The Here and Now / Paul Revere’s Ride

0 of 5 stars

Theofanidis
The Here and Now
Bernstein
Symphony No.1 (Jeremiah) – Lamentation
Del Tredici
Paul Revere’s Ride

Hila Plitmann (soprano)
Nancy Maultsby (mezzo-soprano)
Richard Clement (tenor)
Brett Polegato (baritone)

Atlanta Symphony Chorus

Atlanta Symphony Orchestra
Robert Spano

Recorded on 14 & 15 May 2005 in Symphony Hall, Woodruff Arts Center, Atlanta, Georgia


Reviewed by: Timothy Ball

Reviewed: December 2005
CD No: TELARC CD-80638
Duration: 73 minutes

The link connecting the works on this disc is, according to theprogramme notes, the events of 9/11. Christopher Theofanidis sets texts by thirteenth-century mystic Jelaluddin Rumi whose writings became widely known throughout the Muslim world; David Del Tredici’s setting of Longfellow’s poem celebrates heroism at the time of the American Revolution, whilst the finale of Bernstein’s First Symphony takes texts from The Lamentations of Jeremiah bewailing the fate of the desolation and destruction of Jerusalem.

But the Bernstein apart, the music is not unrelievedly melancholic or muted; on the contrary, the Theofanidis and Del Tredici pieces are positive, assertive and life-affirming.

Christopher Theofanidis – born in 1967 – a name new to me, has already acquired an impressive list of commissions, of which “The Here and Now” is one from Robert Spano who requested a work to involve the Atlanta Symphony Chorus. Theofanidis has selected thirteen poems by Rumi and organised them intoa cantata-like structure, largely choral, but with brief settings forsolo baritone by way of interludes. One movement features solo soprano and tenor.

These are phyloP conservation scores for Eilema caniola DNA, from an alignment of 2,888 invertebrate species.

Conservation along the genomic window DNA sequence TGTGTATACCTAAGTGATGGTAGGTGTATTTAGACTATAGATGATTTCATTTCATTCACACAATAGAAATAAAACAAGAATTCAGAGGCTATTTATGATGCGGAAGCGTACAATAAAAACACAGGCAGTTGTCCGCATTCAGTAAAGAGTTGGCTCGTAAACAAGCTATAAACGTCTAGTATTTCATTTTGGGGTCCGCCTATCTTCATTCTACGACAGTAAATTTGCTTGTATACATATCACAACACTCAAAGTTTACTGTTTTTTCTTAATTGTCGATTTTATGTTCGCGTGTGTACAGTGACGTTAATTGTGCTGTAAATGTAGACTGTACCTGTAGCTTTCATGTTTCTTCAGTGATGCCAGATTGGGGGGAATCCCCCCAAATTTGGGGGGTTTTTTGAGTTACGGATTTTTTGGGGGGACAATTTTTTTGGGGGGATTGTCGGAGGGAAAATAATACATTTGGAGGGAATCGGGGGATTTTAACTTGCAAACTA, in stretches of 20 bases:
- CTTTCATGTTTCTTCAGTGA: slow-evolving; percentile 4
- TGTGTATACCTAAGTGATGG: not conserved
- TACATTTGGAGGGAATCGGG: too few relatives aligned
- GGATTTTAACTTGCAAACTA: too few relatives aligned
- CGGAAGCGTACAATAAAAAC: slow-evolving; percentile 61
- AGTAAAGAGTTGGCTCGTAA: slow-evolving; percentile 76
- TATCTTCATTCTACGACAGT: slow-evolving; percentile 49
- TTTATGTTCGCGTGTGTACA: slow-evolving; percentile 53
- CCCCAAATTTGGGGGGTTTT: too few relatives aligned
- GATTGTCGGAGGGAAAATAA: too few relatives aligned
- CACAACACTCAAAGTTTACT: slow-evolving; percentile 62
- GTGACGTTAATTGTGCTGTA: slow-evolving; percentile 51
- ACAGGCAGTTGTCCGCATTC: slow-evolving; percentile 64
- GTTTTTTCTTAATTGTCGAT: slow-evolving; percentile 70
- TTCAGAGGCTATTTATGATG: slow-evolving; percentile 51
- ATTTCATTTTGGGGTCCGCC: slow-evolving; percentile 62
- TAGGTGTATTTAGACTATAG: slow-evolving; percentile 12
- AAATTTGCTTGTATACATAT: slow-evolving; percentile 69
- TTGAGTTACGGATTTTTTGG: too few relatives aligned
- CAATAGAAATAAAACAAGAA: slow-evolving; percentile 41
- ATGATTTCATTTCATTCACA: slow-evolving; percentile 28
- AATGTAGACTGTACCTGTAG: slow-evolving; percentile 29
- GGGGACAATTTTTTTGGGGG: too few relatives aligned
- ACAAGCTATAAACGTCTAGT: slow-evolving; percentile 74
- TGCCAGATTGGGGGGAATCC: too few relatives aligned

The texts are philosophical reflections on the nature of human life; the composer describes those allotted to the baritone as “like littleparables with humour”. Theofanidis’s style, as adopted in this work, is unashamedly – even defiantly – tonal with eclectic allusions – conscious or otherwise – to a range of composers. Some of the rhythmic drive and declamatory word-setting have an obvious precedent in Carl Orff, whilst listeners might also pick up an inflection or two of Walton. Perhaps the open-hearted quality of John Adams’s wonderful “Harmonium” was also an influence.But unlike the work of some composers where the indebtedness to others is overt, Theofanidis does not lack personality and “The Here and Now” is undoubtedly an appealing and approachable addition to the choral/orchestral repertoire.

Beginning with the unaccompanied chorus, the richness of the harmonic writing is instantly noticeable, as is the colourful and varied use of the orchestra, with much percussion and what sounds like grateful instrumental writing. Each of the movements has its own attractive features. I particularly enjoyed the seventh – ‘The one who pours is wilder than we’ – and the ninth – ‘Drumsound rises’ – whose menacing march would not be out of place in a Hollywood blockbuster.

But I don’t want to give the impression that this music is allderivative. Its freshness is quite captivating and if the occasionalapparent naïveté of some of the word-setting might raise a smile, then this is not entirely inappropriate given the nature of the texts themselves which are sung in an English translation by Coleman Barks.